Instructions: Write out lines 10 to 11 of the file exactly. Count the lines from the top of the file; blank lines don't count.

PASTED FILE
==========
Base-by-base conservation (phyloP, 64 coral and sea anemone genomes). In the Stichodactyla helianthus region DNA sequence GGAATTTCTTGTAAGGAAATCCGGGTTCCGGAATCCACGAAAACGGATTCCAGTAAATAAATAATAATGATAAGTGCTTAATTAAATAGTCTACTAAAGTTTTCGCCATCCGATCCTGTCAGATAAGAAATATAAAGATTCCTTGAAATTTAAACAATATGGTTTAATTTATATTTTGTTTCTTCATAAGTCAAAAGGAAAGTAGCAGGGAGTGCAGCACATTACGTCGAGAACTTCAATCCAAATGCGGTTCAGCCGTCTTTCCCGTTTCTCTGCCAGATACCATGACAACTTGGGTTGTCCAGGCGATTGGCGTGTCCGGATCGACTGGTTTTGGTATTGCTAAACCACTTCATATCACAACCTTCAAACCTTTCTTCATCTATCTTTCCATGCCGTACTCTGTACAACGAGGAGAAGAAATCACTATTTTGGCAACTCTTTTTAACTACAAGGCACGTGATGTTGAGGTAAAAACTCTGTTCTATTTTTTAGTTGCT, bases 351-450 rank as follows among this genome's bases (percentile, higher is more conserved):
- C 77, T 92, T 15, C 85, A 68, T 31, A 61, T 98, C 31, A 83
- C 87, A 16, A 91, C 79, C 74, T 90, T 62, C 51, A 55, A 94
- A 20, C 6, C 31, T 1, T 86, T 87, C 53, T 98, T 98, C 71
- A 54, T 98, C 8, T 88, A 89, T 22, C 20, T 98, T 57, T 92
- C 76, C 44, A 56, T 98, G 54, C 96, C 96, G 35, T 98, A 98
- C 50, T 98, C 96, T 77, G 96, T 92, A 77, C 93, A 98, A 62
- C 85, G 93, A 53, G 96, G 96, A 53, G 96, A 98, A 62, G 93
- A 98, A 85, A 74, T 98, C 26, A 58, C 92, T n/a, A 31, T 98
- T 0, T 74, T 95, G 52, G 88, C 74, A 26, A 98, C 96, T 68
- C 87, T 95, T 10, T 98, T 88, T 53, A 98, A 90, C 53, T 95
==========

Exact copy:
- T 0, T 74, T 95, G 52, G 88, C 74, A 26, A 98, C 96, T 68
- C 87, T 95, T 10, T 98, T 88, T 53, A 98, A 90, C 53, T 95